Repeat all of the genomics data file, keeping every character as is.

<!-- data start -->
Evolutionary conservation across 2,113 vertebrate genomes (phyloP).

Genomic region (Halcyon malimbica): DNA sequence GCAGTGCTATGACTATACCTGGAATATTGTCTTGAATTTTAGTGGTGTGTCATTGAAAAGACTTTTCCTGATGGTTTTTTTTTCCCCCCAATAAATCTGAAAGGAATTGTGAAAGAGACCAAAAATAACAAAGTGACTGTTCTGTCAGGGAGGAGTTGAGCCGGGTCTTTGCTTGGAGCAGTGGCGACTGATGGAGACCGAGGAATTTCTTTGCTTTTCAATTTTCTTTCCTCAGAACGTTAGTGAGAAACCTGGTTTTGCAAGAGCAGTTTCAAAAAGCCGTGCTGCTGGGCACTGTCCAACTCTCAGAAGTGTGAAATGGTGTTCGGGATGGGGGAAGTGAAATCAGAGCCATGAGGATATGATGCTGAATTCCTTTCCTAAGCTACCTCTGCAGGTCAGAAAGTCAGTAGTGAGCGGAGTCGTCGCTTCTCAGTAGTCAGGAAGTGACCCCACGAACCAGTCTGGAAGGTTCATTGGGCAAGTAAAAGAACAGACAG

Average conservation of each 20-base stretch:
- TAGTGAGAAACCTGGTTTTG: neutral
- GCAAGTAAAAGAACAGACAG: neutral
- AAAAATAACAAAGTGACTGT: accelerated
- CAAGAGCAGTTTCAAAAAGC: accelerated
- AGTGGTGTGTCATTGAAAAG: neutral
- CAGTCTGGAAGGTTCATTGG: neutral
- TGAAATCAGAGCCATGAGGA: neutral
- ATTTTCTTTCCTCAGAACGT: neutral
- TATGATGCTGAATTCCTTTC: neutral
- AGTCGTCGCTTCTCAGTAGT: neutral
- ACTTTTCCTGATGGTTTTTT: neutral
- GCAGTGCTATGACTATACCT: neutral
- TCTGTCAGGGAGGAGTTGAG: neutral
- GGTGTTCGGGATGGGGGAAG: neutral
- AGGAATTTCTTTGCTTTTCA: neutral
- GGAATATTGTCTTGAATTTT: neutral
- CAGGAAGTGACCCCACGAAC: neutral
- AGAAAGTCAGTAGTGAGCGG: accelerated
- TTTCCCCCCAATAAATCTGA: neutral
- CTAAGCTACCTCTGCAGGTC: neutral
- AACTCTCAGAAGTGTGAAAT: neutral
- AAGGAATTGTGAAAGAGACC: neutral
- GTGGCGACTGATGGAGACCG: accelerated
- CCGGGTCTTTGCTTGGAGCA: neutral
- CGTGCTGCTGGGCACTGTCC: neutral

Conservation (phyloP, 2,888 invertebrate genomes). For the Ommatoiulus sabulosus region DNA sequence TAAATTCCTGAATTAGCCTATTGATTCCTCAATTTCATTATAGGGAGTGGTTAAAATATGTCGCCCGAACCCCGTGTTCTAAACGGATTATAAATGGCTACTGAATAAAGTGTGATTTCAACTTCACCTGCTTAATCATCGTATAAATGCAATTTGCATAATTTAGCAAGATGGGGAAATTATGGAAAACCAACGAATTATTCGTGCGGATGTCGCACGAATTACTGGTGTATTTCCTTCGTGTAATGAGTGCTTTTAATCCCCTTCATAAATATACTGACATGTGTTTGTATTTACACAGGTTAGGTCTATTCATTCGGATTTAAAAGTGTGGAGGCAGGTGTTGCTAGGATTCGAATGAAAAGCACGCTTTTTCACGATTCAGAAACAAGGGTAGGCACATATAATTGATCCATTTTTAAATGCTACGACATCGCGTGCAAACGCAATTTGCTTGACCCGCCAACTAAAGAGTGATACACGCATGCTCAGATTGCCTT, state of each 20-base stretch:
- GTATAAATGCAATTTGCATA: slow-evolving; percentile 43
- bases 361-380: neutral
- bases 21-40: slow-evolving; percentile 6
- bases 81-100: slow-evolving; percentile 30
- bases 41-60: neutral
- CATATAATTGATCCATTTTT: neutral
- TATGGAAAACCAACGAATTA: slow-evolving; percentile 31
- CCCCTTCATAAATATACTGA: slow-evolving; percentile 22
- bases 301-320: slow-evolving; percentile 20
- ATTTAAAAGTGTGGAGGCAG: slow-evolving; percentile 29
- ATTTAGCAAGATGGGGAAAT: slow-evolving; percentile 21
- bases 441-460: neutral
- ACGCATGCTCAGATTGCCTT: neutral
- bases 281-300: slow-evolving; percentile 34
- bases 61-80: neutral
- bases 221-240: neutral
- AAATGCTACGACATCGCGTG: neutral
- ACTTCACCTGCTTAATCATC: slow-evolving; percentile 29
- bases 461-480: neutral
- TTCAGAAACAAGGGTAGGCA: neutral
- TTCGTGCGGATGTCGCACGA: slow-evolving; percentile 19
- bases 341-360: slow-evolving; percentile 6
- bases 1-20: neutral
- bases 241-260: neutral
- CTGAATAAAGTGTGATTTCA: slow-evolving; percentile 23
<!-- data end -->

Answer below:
Evolutionary conservation across 2,113 vertebrate genomes (phyloP).

Genomic region (Halcyon malimbica): DNA sequence GCAGTGCTATGACTATACCTGGAATATTGTCTTGAATTTTAGTGGTGTGTCATTGAAAAGACTTTTCCTGATGGTTTTTTTTTCCCCCCAATAAATCTGAAAGGAATTGTGAAAGAGACCAAAAATAACAAAGTGACTGTTCTGTCAGGGAGGAGTTGAGCCGGGTCTTTGCTTGGAGCAGTGGCGACTGATGGAGACCGAGGAATTTCTTTGCTTTTCAATTTTCTTTCCTCAGAACGTTAGTGAGAAACCTGGTTTTGCAAGAGCAGTTTCAAAAAGCCGTGCTGCTGGGCACTGTCCAACTCTCAGAAGTGTGAAATGGTGTTCGGGATGGGGGAAGTGAAATCAGAGCCATGAGGATATGATGCTGAATTCCTTTCCTAAGCTACCTCTGCAGGTCAGAAAGTCAGTAGTGAGCGGAGTCGTCGCTTCTCAGTAGTCAGGAAGTGACCCCACGAACCAGTCTGGAAGGTTCATTGGGCAAGTAAAAGAACAGACAG

Average conservation of each 20-base stretch:
- TAGTGAGAAACCTGGTTTTG: neutral
- GCAAGTAAAAGAACAGACAG: neutral
- AAAAATAACAAAGTGACTGT: accelerated
- CAAGAGCAGTTTCAAAAAGC: accelerated
- AGTGGTGTGTCATTGAAAAG: neutral
- CAGTCTGGAAGGTTCATTGG: neutral
- TGAAATCAGAGCCATGAGGA: neutral
- ATTTTCTTTCCTCAGAACGT: neutral
- TATGATGCTGAATTCCTTTC: neutral
- AGTCGTCGCTTCTCAGTAGT: neutral
- ACTTTTCCTGATGGTTTTTT: neutral
- GCAGTGCTATGACTATACCT: neutral
- TCTGTCAGGGAGGAGTTGAG: neutral
- GGTGTTCGGGATGGGGGAAG: neutral
- AGGAATTTCTTTGCTTTTCA: neutral
- GGAATATTGTCTTGAATTTT: neutral
- CAGGAAGTGACCCCACGAAC: neutral
- AGAAAGTCAGTAGTGAGCGG: accelerated
- TTTCCCCCCAATAAATCTGA: neutral
- CTAAGCTACCTCTGCAGGTC: neutral
- AACTCTCAGAAGTGTGAAAT: neutral
- AAGGAATTGTGAAAGAGACC: neutral
- GTGGCGACTGATGGAGACCG: accelerated
- CCGGGTCTTTGCTTGGAGCA: neutral
- CGTGCTGCTGGGCACTGTCC: neutral

Conservation (phyloP, 2,888 invertebrate genomes). For the Ommatoiulus sabulosus region DNA sequence TAAATTCCTGAATTAGCCTATTGATTCCTCAATTTCATTATAGGGAGTGGTTAAAATATGTCGCCCGAACCCCGTGTTCTAAACGGATTATAAATGGCTACTGAATAAAGTGTGATTTCAACTTCACCTGCTTAATCATCGTATAAATGCAATTTGCATAATTTAGCAAGATGGGGAAATTATGGAAAACCAACGAATTATTCGTGCGGATGTCGCACGAATTACTGGTGTATTTCCTTCGTGTAATGAGTGCTTTTAATCCCCTTCATAAATATACTGACATGTGTTTGTATTTACACAGGTTAGGTCTATTCATTCGGATTTAAAAGTGTGGAGGCAGGTGTTGCTAGGATTCGAATGAAAAGCACGCTTTTTCACGATTCAGAAACAAGGGTAGGCACATATAATTGATCCATTTTTAAATGCTACGACATCGCGTGCAAACGCAATTTGCTTGACCCGCCAACTAAAGAGTGATACACGCATGCTCAGATTGCCTT, state of each 20-base stretch:
- GTATAAATGCAATTTGCATA: slow-evolving; percentile 43
- bases 361-380: neutral
- bases 21-40: slow-evolving; percentile 6
- bases 81-100: slow-evolving; percentile 30
- bases 41-60: neutral
- CATATAATTGATCCATTTTT: neutral
- TATGGAAAACCAACGAATTA: slow-evolving; percentile 31
- CCCCTTCATAAATATACTGA: slow-evolving; percentile 22
- bases 301-320: slow-evolving; percentile 20
- ATTTAAAAGTGTGGAGGCAG: slow-evolving; percentile 29
- ATTTAGCAAGATGGGGAAAT: slow-evolving; percentile 21
- bases 441-460: neutral
- ACGCATGCTCAGATTGCCTT: neutral
- bases 281-300: slow-evolving; percentile 34
- bases 61-80: neutral
- bases 221-240: neutral
- AAATGCTACGACATCGCGTG: neutral
- ACTTCACCTGCTTAATCATC: slow-evolving; percentile 29
- bases 461-480: neutral
- TTCAGAAACAAGGGTAGGCA: neutral
- TTCGTGCGGATGTCGCACGA: slow-evolving; percentile 19
- bases 341-360: slow-evolving; percentile 6
- bases 1-20: neutral
- bases 241-260: neutral
- CTGAATAAAGTGTGATTTCA: slow-evolving; percentile 23